An HLA-DRB1-coded signal transduction ligand facilitates inflammatory arthritis: A new mechanism of autoimmunity

Academic Article


  • Particular alleles of HLA contribute to disease susceptibility and severity in many autoimmune conditions, but the mechanisms underlying these associations are often unknown. In this study, we demonstrate that the shared epitope (SE), an HLA-DRB1-coded sequence motif that is the single most significant genetic risk factor for erosive rheumatoid arthritis, acts as a signal transduction ligand that potently activates osteoclastogenesis, both in vitro and in vivo. The SE enhanced the production of several proosteoclastogenic factors and facilitated osteoclast (OC) differentiation in mouse and human cells in vitro. Transgenic mice expressing a human HLA-DRB1 allele that code the SE motif demonstrated markedly higher propensity for osteoclastogenesis and enhanced bone degradation capacity ex vivo. In addition, the SE enhanced the differentiation of Th17 cells expressing the receptor activator for NF-κB ligand. When the two agents were combined, IL-17 and the SE enhanced OC differentiation synergistically. When administered in vivo to mice with collagen-induced arthritis, the SE ligand significantly increased arthritis severity, synovial tissue OC abundance, and bone erosion. Thus, the SE contributes to arthritis severity by activating an OC-mediated bone-destructive pathway. These findings suggest that besides determining the target specificity of autoimmune responses, HLA molecules may influence disease outcomes by shaping the pathogenic consequences of such responses. The Copyright © 2012 by The American Association of Immunologists, Inc.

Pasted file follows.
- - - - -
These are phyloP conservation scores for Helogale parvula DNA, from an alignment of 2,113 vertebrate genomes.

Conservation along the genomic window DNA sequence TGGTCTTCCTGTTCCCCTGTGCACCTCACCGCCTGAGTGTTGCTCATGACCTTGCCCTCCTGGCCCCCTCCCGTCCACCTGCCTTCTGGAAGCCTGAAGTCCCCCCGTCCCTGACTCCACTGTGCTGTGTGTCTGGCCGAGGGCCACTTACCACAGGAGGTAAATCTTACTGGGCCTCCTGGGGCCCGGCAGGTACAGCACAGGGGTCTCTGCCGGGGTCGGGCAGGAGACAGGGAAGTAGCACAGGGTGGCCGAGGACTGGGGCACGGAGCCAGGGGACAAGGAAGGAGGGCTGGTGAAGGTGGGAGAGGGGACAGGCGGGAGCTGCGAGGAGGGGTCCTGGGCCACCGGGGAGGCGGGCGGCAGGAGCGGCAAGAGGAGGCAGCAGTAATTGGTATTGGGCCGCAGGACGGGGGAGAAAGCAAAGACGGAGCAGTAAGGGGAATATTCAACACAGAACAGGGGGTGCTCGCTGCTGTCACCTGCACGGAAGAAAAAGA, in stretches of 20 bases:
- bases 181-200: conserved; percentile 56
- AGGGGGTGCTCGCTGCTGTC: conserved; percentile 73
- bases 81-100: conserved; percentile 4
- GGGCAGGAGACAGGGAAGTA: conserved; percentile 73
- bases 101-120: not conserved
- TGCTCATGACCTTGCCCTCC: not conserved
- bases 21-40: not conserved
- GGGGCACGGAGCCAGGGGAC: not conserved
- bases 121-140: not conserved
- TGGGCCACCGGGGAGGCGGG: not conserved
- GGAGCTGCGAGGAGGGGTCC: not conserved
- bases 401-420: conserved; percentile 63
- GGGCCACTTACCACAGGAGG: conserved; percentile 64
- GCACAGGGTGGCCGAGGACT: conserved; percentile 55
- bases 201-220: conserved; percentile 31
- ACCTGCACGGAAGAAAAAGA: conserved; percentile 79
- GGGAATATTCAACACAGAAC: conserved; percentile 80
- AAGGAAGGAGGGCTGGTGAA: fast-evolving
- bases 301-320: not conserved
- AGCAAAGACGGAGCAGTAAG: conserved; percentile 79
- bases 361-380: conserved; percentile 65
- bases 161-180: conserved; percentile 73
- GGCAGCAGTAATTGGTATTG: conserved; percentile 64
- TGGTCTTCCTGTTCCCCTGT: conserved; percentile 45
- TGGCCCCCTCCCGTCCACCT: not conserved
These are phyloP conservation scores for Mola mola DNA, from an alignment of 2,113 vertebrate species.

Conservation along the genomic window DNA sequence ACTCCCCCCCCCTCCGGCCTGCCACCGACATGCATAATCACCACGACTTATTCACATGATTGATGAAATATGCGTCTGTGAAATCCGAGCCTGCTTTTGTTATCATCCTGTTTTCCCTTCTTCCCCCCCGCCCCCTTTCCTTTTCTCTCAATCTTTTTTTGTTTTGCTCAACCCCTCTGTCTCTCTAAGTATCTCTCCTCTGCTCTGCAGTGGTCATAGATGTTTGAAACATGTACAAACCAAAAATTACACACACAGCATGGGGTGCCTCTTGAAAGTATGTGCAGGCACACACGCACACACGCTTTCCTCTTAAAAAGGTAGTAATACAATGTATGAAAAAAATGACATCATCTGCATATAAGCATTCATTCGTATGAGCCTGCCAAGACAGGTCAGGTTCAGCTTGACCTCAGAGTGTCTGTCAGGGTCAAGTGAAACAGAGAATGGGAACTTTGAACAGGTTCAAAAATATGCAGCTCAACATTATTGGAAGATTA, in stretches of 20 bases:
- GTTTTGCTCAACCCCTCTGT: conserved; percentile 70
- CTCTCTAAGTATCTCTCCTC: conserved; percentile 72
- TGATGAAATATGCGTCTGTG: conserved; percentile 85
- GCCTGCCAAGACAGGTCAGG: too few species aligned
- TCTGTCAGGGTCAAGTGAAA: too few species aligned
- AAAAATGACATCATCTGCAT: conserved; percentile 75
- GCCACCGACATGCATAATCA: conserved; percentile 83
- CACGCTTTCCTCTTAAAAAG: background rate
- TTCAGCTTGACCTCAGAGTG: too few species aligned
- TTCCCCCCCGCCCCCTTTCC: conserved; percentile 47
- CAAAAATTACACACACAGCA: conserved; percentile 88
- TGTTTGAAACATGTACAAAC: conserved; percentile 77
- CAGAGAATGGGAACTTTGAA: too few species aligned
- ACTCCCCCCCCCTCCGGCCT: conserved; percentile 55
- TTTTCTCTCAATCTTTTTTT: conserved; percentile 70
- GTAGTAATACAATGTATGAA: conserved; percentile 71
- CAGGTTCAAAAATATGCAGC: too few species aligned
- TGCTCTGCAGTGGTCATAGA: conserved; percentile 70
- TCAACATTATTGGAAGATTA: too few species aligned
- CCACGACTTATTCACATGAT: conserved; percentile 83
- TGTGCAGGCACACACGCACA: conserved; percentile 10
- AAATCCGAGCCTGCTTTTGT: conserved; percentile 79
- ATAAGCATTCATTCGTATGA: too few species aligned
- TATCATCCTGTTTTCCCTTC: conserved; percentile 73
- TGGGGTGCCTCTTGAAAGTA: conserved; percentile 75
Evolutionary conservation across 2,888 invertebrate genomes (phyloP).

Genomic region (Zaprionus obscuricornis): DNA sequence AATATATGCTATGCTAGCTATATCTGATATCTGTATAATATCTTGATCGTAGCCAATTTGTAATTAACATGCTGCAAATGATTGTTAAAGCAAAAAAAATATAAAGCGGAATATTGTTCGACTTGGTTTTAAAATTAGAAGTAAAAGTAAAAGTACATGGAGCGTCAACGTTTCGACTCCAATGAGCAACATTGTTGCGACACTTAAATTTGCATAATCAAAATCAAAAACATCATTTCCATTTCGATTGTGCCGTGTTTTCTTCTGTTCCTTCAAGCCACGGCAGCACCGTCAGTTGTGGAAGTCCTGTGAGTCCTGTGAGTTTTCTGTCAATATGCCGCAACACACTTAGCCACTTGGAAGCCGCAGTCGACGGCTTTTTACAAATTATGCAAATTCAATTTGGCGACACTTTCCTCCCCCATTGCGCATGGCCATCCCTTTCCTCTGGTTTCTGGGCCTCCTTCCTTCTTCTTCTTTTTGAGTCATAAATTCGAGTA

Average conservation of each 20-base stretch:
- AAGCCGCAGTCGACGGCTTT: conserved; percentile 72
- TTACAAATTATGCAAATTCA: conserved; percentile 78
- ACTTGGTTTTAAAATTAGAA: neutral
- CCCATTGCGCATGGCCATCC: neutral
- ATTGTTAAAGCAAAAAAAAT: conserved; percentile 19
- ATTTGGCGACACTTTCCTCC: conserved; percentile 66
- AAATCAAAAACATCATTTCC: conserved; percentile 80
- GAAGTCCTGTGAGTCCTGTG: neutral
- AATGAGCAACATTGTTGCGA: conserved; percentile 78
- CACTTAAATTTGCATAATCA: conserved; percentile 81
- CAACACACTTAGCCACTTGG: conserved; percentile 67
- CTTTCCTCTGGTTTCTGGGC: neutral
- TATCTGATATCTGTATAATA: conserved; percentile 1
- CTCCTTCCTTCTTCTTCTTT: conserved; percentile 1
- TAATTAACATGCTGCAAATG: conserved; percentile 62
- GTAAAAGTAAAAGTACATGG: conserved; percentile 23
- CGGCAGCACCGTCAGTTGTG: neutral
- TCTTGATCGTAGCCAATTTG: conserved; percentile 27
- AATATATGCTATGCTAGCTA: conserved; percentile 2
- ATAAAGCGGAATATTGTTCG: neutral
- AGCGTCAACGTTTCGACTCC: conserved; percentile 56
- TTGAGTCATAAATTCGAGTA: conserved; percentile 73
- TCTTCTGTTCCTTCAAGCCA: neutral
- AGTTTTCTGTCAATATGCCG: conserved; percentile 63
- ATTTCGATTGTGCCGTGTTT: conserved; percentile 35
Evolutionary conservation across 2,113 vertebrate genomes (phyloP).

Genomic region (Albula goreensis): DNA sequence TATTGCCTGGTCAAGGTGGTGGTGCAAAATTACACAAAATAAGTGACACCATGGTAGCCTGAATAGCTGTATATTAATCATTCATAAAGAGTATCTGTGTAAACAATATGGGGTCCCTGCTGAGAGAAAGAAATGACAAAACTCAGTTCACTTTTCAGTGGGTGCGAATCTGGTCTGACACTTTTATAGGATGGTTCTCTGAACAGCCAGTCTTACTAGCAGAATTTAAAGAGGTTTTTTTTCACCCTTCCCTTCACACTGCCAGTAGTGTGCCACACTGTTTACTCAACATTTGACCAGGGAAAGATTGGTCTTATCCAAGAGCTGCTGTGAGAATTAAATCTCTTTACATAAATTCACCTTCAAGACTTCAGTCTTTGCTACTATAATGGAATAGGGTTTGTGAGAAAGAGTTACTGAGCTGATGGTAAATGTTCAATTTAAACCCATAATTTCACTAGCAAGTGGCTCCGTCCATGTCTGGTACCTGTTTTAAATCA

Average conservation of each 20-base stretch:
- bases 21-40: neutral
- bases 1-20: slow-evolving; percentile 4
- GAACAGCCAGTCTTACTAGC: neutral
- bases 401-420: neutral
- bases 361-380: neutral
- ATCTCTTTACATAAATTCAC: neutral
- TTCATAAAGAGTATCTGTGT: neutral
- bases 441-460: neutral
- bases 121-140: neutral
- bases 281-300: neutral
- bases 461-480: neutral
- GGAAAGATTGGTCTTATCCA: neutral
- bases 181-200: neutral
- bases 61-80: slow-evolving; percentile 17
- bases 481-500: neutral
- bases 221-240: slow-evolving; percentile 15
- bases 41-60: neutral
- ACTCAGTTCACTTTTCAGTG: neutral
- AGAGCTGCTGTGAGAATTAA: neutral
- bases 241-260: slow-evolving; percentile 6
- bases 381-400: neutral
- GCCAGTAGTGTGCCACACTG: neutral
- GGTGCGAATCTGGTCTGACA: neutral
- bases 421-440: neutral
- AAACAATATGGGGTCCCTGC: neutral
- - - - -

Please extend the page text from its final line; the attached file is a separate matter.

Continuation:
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    Digital Object Identifier (doi)

    Author List

  • Holoshitz J; Liu Y; Fu J; Joseph J; Ling S; Colletta A; Sharma P; Begun D; Goldstein S; Taichman R
  • Start Page

  • 48
  • End Page

  • 57
  • Volume

  • 190
  • Issue

  • 1